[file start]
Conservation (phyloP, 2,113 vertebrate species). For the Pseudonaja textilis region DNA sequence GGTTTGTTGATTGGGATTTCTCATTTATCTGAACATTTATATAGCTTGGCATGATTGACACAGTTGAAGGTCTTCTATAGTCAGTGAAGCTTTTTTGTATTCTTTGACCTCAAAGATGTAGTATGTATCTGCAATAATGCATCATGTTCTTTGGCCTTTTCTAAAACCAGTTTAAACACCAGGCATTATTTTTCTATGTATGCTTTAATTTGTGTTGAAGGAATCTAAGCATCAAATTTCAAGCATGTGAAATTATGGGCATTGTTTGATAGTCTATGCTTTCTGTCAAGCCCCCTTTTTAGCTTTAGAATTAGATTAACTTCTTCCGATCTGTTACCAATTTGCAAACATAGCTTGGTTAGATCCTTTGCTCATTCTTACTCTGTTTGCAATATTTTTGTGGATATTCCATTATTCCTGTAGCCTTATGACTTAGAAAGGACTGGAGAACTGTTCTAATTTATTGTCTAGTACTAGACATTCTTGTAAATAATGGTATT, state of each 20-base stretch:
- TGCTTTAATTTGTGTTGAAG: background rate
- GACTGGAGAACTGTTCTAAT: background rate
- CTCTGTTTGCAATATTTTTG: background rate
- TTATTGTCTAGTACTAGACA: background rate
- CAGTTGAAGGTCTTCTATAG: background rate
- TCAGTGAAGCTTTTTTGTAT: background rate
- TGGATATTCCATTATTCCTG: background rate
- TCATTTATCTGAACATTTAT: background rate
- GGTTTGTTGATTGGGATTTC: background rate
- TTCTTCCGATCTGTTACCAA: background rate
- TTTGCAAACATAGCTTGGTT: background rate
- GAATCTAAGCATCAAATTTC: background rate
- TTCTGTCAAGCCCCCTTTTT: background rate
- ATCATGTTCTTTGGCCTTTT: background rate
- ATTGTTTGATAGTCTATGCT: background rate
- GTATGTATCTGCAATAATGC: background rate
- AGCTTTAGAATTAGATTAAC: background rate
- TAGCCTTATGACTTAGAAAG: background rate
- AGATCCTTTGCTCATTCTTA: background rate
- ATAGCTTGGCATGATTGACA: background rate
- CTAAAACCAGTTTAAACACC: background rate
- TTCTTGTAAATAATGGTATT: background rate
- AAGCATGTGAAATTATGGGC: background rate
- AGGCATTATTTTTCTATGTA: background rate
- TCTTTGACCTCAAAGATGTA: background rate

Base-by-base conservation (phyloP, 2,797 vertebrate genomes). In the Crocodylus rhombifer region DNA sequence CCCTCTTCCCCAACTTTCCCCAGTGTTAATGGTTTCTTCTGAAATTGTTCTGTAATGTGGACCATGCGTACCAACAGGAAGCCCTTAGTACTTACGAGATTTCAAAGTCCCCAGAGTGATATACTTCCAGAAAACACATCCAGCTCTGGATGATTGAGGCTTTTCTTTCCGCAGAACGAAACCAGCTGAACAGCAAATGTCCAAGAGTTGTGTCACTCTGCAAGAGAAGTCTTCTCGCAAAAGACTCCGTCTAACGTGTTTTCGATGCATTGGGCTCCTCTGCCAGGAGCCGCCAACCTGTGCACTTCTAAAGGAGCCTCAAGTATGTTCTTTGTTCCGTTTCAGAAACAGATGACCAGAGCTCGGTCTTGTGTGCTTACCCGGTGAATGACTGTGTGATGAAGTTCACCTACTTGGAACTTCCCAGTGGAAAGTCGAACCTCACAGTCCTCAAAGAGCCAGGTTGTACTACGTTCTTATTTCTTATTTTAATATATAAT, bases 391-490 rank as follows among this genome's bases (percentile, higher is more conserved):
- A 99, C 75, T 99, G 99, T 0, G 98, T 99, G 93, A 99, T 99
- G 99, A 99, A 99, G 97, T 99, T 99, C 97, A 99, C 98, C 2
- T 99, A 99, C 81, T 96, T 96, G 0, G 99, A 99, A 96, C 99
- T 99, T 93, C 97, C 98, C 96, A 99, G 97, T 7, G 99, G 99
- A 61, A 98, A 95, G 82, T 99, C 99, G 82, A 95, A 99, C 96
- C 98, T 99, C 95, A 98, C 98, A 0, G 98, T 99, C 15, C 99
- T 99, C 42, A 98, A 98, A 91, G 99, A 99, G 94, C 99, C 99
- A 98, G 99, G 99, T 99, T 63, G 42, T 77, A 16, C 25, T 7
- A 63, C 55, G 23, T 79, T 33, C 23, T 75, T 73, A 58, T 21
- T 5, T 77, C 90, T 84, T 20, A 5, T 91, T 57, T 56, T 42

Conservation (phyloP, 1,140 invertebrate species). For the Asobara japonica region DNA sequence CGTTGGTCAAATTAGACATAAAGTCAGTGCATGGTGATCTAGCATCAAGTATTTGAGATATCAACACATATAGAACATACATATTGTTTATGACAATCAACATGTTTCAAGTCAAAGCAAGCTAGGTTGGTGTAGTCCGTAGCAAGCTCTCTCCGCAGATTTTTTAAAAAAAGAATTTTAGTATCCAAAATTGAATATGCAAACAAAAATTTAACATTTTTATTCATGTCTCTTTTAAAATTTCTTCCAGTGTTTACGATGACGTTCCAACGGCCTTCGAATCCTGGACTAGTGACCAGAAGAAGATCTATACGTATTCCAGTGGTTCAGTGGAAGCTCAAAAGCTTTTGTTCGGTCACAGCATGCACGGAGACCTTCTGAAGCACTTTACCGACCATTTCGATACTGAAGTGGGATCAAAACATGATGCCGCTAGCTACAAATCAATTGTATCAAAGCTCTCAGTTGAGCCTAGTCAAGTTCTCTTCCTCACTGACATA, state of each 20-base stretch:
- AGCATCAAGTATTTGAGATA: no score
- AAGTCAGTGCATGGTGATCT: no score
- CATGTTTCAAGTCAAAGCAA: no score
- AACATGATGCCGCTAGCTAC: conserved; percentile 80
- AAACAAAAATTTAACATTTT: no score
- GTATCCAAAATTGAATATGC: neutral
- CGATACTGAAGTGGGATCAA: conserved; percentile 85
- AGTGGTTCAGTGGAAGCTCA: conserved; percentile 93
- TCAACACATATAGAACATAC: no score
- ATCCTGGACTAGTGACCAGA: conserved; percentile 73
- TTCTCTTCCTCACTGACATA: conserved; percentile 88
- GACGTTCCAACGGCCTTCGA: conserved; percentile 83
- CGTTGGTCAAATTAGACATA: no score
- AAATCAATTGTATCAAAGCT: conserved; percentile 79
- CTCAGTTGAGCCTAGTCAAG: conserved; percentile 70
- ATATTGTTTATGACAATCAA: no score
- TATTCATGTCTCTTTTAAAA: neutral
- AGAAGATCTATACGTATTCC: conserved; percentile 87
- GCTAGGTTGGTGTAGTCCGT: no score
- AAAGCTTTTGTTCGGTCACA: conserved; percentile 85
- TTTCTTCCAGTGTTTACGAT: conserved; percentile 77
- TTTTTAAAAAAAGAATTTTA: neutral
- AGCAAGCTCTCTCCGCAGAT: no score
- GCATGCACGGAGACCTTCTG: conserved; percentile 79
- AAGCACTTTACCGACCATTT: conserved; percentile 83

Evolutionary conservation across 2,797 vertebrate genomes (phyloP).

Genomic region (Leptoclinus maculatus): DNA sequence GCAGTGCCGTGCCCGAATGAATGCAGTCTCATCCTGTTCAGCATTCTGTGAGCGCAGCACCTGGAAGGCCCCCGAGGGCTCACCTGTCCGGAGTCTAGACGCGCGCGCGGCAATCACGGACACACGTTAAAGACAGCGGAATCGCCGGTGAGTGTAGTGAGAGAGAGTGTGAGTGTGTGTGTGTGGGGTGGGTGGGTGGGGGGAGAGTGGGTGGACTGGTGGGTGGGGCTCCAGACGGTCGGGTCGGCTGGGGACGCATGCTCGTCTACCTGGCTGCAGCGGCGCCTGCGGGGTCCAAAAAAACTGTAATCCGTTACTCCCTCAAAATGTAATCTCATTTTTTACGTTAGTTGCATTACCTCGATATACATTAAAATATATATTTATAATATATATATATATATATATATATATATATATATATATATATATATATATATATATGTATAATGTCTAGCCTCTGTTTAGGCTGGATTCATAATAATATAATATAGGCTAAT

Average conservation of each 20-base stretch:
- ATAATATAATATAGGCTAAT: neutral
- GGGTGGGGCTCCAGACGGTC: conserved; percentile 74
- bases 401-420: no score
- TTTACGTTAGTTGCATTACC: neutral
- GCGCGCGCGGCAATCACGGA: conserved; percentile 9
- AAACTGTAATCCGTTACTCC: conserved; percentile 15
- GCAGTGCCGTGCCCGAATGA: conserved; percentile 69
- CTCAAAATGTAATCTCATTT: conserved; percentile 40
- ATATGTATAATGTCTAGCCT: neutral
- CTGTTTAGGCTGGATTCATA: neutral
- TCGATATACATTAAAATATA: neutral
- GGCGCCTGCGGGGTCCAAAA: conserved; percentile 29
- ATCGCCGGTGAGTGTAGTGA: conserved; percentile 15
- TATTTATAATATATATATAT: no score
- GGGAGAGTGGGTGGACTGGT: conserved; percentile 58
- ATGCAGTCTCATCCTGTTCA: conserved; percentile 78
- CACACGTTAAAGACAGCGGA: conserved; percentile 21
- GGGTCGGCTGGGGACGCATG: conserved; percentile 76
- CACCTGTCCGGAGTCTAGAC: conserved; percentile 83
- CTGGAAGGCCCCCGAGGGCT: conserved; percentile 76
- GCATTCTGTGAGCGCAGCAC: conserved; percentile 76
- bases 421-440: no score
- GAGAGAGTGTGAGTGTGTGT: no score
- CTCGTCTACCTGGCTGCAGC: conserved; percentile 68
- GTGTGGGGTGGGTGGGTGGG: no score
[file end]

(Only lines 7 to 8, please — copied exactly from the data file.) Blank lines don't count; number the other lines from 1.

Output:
- TCAGTGAAGCTTTTTTGTAT: background rate
- TGGATATTCCATTATTCCTG: background rate